If you’d like to know more about me and also read the book reviews I write please check out my other blog; https://hailscrazyblog.blogspot.co.uk/

Thank you again!

Hayley.

 

Dear Diary #36

pexels-photo-219249

Dear Diary,

I’ve lost the inspiration and motivation again. It’s like there’s a light bulb above my head that burns bright for a few days then dims and dims till it goes out. Turning it back on is so hard. And I swear each time it takes longer and gets more difficult.

I know what people say; ‘you shouldn’t wait for inspiration,’ ‘find your own motivation,’ ‘just keep going and working through no matter what you feel that day.’

But they are not me.

Someone of them are more successful and they use that to conquer the bad days. Others, have to do it because otherwise they won’t survive so they can’t give up. The rest are chasing their dream, the knowledge of one day getting there seeing them through.

I’m in between all of that; successful but not, surviving just, wanting the dream but also boarder line living it.

Everyday I see people moving on with their lives; getting married, having kids, getting a house, getting a better job, a new car, holidays and celebrations. Getting divorced, losing everything, maybe living on the streets for awhile but then rising back up like a phoenix and going through it all again.

Whilst, I feel trapped. I’m living through the characters I write about, seeing the world and problems through them, feeling their emotions. Some say that’s living better then anyone else, for why would you actually want to go through that?

You know what I call it? Fake living.

I can go to the park and watch the children playing and the parents talking and instead of thinking about my own life, I’m thinking about theirs’. What would happen if a child went suddenly missing? Or if that mum told that mum that she had slept with her husband? Why is that dad alone this afternoon? Is the man with the cap covering his face and trying to look normal really up to something bad?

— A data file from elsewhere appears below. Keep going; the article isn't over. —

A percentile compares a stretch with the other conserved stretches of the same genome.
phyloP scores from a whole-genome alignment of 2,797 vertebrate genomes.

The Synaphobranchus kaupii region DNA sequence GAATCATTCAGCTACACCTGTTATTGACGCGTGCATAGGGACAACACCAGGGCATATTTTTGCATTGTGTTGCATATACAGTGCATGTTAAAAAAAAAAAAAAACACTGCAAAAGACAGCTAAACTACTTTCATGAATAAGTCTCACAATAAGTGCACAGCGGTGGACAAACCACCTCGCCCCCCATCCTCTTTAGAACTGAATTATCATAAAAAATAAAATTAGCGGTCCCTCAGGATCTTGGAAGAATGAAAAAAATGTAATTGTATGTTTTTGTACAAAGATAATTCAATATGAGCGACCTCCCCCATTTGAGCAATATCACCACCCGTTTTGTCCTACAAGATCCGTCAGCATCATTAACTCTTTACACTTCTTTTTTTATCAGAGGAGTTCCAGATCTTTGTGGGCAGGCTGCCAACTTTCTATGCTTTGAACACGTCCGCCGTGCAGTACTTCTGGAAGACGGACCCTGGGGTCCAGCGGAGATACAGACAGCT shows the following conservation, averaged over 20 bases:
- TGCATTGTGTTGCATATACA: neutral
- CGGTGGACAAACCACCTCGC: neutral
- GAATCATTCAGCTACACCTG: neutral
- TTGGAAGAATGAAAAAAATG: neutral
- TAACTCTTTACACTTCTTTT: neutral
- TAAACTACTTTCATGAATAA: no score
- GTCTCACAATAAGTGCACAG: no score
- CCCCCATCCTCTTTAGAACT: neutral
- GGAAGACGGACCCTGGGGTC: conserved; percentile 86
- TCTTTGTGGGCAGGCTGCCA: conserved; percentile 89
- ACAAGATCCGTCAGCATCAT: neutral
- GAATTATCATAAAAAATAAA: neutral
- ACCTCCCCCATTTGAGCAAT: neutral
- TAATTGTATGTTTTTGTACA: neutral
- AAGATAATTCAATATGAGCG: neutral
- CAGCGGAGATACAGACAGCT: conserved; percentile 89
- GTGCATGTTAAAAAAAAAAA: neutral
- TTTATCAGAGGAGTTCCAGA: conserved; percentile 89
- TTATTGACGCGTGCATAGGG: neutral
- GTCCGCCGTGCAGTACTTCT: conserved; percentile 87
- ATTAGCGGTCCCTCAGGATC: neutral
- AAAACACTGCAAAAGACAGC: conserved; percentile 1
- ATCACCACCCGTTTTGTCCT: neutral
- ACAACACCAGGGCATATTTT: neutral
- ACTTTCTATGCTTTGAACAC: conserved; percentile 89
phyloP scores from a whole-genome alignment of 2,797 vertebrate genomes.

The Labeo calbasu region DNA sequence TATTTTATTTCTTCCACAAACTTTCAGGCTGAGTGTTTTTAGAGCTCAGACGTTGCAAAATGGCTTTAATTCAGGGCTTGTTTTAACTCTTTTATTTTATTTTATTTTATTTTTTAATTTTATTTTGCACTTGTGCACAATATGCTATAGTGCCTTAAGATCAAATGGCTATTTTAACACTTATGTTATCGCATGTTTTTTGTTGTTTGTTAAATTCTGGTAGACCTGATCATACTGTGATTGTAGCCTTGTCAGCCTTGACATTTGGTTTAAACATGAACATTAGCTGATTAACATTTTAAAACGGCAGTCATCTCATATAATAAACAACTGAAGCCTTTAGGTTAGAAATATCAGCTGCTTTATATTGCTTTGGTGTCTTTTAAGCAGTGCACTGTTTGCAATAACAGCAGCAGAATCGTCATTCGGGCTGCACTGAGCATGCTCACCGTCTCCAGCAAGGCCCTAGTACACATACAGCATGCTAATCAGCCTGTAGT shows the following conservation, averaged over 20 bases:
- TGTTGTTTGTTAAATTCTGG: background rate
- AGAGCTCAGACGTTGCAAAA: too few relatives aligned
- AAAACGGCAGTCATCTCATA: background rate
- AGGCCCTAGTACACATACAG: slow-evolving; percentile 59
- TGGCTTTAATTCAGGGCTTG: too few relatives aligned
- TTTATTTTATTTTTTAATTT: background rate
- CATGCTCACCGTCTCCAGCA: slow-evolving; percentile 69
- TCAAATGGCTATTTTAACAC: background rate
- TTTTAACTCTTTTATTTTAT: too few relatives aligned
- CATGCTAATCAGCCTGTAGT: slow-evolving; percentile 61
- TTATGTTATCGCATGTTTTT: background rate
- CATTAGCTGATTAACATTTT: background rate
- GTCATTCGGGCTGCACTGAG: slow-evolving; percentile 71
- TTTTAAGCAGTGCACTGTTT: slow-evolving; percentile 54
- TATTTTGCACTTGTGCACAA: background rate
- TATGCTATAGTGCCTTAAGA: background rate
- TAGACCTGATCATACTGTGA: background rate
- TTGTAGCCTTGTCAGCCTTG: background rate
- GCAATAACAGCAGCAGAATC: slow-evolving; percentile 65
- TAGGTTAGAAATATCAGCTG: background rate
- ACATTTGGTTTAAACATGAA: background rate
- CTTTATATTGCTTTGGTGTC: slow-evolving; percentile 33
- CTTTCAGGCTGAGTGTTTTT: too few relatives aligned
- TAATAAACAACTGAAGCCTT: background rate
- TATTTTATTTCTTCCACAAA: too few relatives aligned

Those thoughts can’t be helped. I try to stop the flow, to think of things I believe normal people think about; have a left the stove on? When are my library books due back? What happened to that girl I swapped numbers with at the bar last weekend? My life would be easier if that was the only stuff in my head.

I don’t know what to do about this lack of motivation again. I should maybe take a holiday, go some place new. Meet some new people too. Have a life again. It’s all well and good to live in your own fantasy world all the time, but sooner or later, you realise that it’s just not the real world no matter how hard you try.

 

Room 109

pexels-photo-271639

The hotel staff knew him like they knew the numbers on a clock which was very useful because he was always on time. He arrived without flash, in comfy clothes and carrying a small black suitcase. To anyone else he looked like a tourist, but the check in desk girls knew him not to be.

He said his name quietly and he would check in. With his card, he would take the lift up to his room and he would roll his suitcase down the carpet corridor and to the door. There, he let himself in and the door shut firmly behind him with the please do not disturb sign swinging.

He would be seen frequently around the hotel; in the restaurant, in the bar, in the lounge and lobby. Sometimes he would be typing away on a laptop, other times writing in a notebook and whilst he eat; reading a book, always alone. No one seemed really interested him in, a quick glance then on to what they were doing.

His stay could last a few days or a week, sometimes though it would be more than that; two or three weeks, a month or two. It just depend on what he needed. Then he would tidy his room and check out. Often looking more cheerful then he came in.

Months later in the post, the hotel always received a copy of his new novel.

Peace #writephoto

I had been wandering around for a few weeks looking for a quiet spot where I’d be undisturbed to finish editing my latest novel. All my normal places; my study, my bedroom, the library, the park, the coffee shops and pubs I haunted, hadn’t allowed me to complete my work.